This past summer, my wife and I bought our first house. Leading up to this purchase throughout our 6 years of marriage, we lived in 5 different apartments that we rented and never really took “extra” care of because we knew if something happened – someone else would have to come and take care of it. Plus with our track record, we knew we would likely move in a year again anyway. I found myself treating my apartment just a little better then I did my first truck. There was no pride – there was no ownership of the place we lived in.
Well last summer that changed...and just like my car, our home has been cared for with pride and ownership. Cleaning, mowing, and organizing is now a welcomed part of home ownership for us. I am so proud of our house and look forward to taking care of it (I may re-think it when loads of things need repairing!) But I am enjoying it very much and want to show off our new home.
When I think about ownership and ministry I think back to the disciples. It was easy for them for those 3 years following after Jesus just to fall in line with what Jesus was doing or what He was saying – to go along for the ride! It was easy to take orders…I would imagine they didn’t own their ministry in the same way Jesus did – you can pick up on that with some of things Jesus says to them (Mark 9:19, Luke 22:46).
You can also see their commitment to the ministry after Jesus died. They all went back to what they were doing (John 21 1 – 3). They just didn’t pick up the ball and roll with it. But, thank God there came a time when these disciples rose up and took ownership over what they had learned the past 3 years with Jesus. That time came after Jesus rose and then ascended into the heavens (Acts 1:6 - 10).
These disciples were not the same ones that fled when Jesus was captured – these disciples had taken ownership over their calling – they took ownership over what Jesus had been telling them for the past 3 years. Further, they took what Jesus started and continued the movement and started churches. Thousands of people started moving into a relationship with God because of what these disciples were doing. I mean they took ownership to a new level with the giving of their lives – their daily lives and their death to this ministry – this calling that Jesus started.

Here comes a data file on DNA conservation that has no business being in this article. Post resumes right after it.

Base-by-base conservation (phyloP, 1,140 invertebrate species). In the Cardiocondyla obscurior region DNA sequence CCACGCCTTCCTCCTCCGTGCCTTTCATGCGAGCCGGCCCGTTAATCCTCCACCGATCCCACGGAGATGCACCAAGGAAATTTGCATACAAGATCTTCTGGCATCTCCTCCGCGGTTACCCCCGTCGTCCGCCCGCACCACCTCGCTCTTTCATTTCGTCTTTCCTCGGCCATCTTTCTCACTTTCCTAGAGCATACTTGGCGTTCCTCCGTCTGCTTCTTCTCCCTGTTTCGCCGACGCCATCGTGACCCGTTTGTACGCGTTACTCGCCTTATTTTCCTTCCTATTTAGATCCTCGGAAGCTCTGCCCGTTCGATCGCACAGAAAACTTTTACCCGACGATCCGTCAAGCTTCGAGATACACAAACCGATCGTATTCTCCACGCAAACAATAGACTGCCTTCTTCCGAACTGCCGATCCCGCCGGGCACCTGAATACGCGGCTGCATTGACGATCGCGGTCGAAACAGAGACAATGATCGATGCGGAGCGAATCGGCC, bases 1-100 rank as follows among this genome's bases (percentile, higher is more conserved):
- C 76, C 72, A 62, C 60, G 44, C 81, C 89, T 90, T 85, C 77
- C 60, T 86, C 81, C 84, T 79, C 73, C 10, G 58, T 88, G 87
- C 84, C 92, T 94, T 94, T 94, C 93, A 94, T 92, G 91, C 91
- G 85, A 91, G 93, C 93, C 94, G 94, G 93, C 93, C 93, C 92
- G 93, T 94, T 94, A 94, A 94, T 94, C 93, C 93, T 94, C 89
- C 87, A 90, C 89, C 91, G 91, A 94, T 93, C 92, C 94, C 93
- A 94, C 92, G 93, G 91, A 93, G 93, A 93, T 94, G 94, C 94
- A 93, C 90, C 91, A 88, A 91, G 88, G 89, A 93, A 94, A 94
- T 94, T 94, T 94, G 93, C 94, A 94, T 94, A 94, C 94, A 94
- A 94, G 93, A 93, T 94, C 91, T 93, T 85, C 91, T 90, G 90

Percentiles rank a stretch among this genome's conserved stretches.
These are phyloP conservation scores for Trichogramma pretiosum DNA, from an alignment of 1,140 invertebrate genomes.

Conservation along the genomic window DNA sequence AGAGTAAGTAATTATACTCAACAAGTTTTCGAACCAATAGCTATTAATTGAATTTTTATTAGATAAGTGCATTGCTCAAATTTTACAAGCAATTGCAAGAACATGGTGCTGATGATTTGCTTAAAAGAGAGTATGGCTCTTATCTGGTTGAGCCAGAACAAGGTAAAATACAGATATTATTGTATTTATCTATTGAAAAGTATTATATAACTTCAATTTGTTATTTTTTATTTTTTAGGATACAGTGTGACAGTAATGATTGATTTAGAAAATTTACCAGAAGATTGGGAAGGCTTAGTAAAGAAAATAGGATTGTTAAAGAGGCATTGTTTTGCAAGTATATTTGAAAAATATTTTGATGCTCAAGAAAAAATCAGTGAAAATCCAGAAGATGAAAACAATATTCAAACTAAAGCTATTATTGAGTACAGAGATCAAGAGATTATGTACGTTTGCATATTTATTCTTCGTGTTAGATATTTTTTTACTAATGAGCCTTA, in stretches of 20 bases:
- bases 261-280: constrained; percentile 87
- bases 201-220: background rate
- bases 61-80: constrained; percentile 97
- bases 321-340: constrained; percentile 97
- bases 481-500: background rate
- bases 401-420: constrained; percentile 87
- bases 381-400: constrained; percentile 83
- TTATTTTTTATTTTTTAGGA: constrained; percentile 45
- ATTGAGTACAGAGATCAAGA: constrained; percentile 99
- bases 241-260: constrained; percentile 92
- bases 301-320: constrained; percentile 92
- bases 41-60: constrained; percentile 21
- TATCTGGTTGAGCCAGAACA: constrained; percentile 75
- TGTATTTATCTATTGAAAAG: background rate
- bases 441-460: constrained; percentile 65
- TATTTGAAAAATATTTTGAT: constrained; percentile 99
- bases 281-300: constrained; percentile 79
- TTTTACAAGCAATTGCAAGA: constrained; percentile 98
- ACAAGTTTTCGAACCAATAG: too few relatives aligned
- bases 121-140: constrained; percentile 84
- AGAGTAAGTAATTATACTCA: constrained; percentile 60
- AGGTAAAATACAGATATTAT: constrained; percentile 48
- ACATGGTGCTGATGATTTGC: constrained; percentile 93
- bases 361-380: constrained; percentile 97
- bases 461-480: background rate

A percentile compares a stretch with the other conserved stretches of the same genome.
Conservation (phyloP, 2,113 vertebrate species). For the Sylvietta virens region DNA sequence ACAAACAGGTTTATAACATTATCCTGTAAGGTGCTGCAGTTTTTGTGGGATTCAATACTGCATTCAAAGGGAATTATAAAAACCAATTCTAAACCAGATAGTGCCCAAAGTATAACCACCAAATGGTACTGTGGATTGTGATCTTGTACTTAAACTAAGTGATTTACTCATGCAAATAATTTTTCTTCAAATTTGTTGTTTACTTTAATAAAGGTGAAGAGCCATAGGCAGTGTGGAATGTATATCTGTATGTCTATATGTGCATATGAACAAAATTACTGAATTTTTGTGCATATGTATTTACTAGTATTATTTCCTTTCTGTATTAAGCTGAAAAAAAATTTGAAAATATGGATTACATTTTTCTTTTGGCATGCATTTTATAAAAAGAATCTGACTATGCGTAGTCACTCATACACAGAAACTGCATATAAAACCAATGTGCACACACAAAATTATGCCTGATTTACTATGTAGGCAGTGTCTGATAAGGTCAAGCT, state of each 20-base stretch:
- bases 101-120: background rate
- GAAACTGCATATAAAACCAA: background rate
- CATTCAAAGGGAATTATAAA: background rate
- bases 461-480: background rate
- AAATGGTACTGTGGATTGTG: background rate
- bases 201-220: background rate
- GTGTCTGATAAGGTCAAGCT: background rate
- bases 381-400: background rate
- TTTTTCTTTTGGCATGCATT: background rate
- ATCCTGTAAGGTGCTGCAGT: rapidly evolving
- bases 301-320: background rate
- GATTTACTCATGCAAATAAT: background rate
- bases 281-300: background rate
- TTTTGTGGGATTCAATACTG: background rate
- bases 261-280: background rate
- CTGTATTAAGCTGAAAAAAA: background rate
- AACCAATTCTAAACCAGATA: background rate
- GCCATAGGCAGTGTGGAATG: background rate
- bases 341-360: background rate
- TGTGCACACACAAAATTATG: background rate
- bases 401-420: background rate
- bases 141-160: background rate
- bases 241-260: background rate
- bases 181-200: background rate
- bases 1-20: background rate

Ownership by Webster’s standards basically means to “have or hold as property to have power or mastery over.” When I think about ministry and specifically our ministry at VERB, I want us to have OWNERSHIP over whatever we are doing for VERB…to have power to hold as property. To take pride in what we do at VERB…whatever role we may have to play in it. As Pastor Steve would say “The stakes are never higher then what you do for the church (because what you do for the church – you do for God).” Whatever we do at VERB has eternal effects! Students may come into a relationship with God and change the course of their future by your very involvement at VERB. What an awesome thought.
We should take pride in everything that we do at VERB because of those stakes. You are involved in VERB for a certain reason – why is that? When you think about what you do when you are serving – do you take pride? Do you think you take ownership over your responsibility? Or are you lacking? Ownership I think is vital – because I think as part of this team you have a stake at what happens at VERB and you are a very important member of this team. With ownership comes risk – just ask Jesus or the disciples. There has to be risk when you take a chance on having ownership over something – especially a ministry where people are involved because people have sin and when there is sin someone is always going to get hurt or left disappointed. If we never want to get hurt then we should never take risks because with every risk we take there is always the chance that we will get hurt. Even as simple as becoming a part of Student Leadership – it’s a risk and there is a high chance that you could get hurt.
But the good news is that the benefits far outweigh any risks. You could be a part of something that can and will change your life and the lives of your friends and family forever. I hope that you will take this journey with me as we embark on making VERB a ministry where students can come and find a real relationship with Jesus Christ and develop friendships and relationships with people like you.